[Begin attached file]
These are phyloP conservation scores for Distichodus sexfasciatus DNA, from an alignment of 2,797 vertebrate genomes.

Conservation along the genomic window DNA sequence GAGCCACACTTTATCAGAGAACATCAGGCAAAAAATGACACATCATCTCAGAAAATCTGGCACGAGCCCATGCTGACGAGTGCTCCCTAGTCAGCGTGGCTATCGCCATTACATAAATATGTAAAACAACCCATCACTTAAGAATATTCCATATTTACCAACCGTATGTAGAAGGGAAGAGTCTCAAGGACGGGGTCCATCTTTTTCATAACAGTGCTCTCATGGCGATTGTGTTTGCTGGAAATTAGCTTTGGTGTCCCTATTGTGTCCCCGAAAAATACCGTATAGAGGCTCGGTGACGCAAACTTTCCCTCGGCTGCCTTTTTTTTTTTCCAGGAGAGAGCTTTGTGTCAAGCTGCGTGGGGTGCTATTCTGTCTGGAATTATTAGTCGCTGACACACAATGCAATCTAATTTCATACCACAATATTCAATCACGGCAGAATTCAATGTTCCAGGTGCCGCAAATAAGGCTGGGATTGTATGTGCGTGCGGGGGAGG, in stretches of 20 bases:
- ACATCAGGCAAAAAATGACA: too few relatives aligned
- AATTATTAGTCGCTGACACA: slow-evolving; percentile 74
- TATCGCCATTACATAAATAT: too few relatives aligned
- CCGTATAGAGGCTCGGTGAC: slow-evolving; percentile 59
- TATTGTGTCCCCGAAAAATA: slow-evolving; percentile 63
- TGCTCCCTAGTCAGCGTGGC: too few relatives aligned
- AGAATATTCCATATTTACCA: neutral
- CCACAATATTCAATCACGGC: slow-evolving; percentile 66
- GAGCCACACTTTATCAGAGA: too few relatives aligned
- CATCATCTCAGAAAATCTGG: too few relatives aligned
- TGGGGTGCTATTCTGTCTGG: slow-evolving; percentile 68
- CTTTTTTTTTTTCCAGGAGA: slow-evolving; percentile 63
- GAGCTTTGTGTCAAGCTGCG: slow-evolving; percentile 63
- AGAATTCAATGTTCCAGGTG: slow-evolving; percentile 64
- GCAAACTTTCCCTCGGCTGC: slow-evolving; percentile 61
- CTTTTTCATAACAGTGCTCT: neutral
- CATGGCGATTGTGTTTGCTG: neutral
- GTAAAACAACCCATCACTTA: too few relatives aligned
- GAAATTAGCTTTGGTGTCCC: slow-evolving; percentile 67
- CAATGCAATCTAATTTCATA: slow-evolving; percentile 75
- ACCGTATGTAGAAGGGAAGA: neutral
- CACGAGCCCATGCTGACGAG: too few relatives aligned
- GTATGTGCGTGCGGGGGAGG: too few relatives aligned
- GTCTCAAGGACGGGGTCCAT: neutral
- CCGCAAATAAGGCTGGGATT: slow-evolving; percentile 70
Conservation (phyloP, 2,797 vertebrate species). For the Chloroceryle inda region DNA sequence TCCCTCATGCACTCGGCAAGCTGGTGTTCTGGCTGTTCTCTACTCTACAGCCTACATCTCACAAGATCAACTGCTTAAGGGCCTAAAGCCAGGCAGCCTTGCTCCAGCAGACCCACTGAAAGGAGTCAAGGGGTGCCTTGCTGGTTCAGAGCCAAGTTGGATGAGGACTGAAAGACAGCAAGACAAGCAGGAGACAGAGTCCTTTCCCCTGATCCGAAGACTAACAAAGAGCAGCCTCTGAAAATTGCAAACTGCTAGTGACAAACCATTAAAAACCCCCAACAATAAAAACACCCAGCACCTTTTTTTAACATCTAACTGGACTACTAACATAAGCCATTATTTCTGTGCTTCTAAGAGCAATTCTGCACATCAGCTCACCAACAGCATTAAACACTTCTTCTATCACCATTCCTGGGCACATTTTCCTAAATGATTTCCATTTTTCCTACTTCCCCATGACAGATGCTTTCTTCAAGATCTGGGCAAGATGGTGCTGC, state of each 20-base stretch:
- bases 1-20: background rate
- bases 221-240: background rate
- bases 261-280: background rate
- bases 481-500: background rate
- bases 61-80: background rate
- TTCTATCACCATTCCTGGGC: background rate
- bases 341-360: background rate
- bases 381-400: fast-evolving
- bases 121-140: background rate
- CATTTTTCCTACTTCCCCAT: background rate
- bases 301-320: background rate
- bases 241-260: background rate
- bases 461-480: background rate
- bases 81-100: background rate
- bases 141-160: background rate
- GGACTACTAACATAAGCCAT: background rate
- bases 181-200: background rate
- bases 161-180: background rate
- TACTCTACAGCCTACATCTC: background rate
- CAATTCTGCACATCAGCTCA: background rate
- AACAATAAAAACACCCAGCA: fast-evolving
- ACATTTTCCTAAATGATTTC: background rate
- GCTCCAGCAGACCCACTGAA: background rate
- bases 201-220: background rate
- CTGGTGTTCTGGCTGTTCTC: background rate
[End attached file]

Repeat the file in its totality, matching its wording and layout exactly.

These are phyloP conservation scores for Distichodus sexfasciatus DNA, from an alignment of 2,797 vertebrate genomes.

Conservation along the genomic window DNA sequence GAGCCACACTTTATCAGAGAACATCAGGCAAAAAATGACACATCATCTCAGAAAATCTGGCACGAGCCCATGCTGACGAGTGCTCCCTAGTCAGCGTGGCTATCGCCATTACATAAATATGTAAAACAACCCATCACTTAAGAATATTCCATATTTACCAACCGTATGTAGAAGGGAAGAGTCTCAAGGACGGGGTCCATCTTTTTCATAACAGTGCTCTCATGGCGATTGTGTTTGCTGGAAATTAGCTTTGGTGTCCCTATTGTGTCCCCGAAAAATACCGTATAGAGGCTCGGTGACGCAAACTTTCCCTCGGCTGCCTTTTTTTTTTTCCAGGAGAGAGCTTTGTGTCAAGCTGCGTGGGGTGCTATTCTGTCTGGAATTATTAGTCGCTGACACACAATGCAATCTAATTTCATACCACAATATTCAATCACGGCAGAATTCAATGTTCCAGGTGCCGCAAATAAGGCTGGGATTGTATGTGCGTGCGGGGGAGG, in stretches of 20 bases:
- ACATCAGGCAAAAAATGACA: too few relatives aligned
- AATTATTAGTCGCTGACACA: slow-evolving; percentile 74
- TATCGCCATTACATAAATAT: too few relatives aligned
- CCGTATAGAGGCTCGGTGAC: slow-evolving; percentile 59
- TATTGTGTCCCCGAAAAATA: slow-evolving; percentile 63
- TGCTCCCTAGTCAGCGTGGC: too few relatives aligned
- AGAATATTCCATATTTACCA: neutral
- CCACAATATTCAATCACGGC: slow-evolving; percentile 66
- GAGCCACACTTTATCAGAGA: too few relatives aligned
- CATCATCTCAGAAAATCTGG: too few relatives aligned
- TGGGGTGCTATTCTGTCTGG: slow-evolving; percentile 68
- CTTTTTTTTTTTCCAGGAGA: slow-evolving; percentile 63
- GAGCTTTGTGTCAAGCTGCG: slow-evolving; percentile 63
- AGAATTCAATGTTCCAGGTG: slow-evolving; percentile 64
- GCAAACTTTCCCTCGGCTGC: slow-evolving; percentile 61
- CTTTTTCATAACAGTGCTCT: neutral
- CATGGCGATTGTGTTTGCTG: neutral
- GTAAAACAACCCATCACTTA: too few relatives aligned
- GAAATTAGCTTTGGTGTCCC: slow-evolving; percentile 67
- CAATGCAATCTAATTTCATA: slow-evolving; percentile 75
- ACCGTATGTAGAAGGGAAGA: neutral
- CACGAGCCCATGCTGACGAG: too few relatives aligned
- GTATGTGCGTGCGGGGGAGG: too few relatives aligned
- GTCTCAAGGACGGGGTCCAT: neutral
- CCGCAAATAAGGCTGGGATT: slow-evolving; percentile 70
Conservation (phyloP, 2,797 vertebrate species). For the Chloroceryle inda region DNA sequence TCCCTCATGCACTCGGCAAGCTGGTGTTCTGGCTGTTCTCTACTCTACAGCCTACATCTCACAAGATCAACTGCTTAAGGGCCTAAAGCCAGGCAGCCTTGCTCCAGCAGACCCACTGAAAGGAGTCAAGGGGTGCCTTGCTGGTTCAGAGCCAAGTTGGATGAGGACTGAAAGACAGCAAGACAAGCAGGAGACAGAGTCCTTTCCCCTGATCCGAAGACTAACAAAGAGCAGCCTCTGAAAATTGCAAACTGCTAGTGACAAACCATTAAAAACCCCCAACAATAAAAACACCCAGCACCTTTTTTTAACATCTAACTGGACTACTAACATAAGCCATTATTTCTGTGCTTCTAAGAGCAATTCTGCACATCAGCTCACCAACAGCATTAAACACTTCTTCTATCACCATTCCTGGGCACATTTTCCTAAATGATTTCCATTTTTCCTACTTCCCCATGACAGATGCTTTCTTCAAGATCTGGGCAAGATGGTGCTGC, state of each 20-base stretch:
- bases 1-20: background rate
- bases 221-240: background rate
- bases 261-280: background rate
- bases 481-500: background rate
- bases 61-80: background rate
- TTCTATCACCATTCCTGGGC: background rate
- bases 341-360: background rate
- bases 381-400: fast-evolving
- bases 121-140: background rate
- CATTTTTCCTACTTCCCCAT: background rate
- bases 301-320: background rate
- bases 241-260: background rate
- bases 461-480: background rate
- bases 81-100: background rate
- bases 141-160: background rate
- GGACTACTAACATAAGCCAT: background rate
- bases 181-200: background rate
- bases 161-180: background rate
- TACTCTACAGCCTACATCTC: background rate
- CAATTCTGCACATCAGCTCA: background rate
- AACAATAAAAACACCCAGCA: fast-evolving
- ACATTTTCCTAAATGATTTC: background rate
- GCTCCAGCAGACCCACTGAA: background rate
- bases 201-220: background rate
- CTGGTGTTCTGGCTGTTCTC: background rate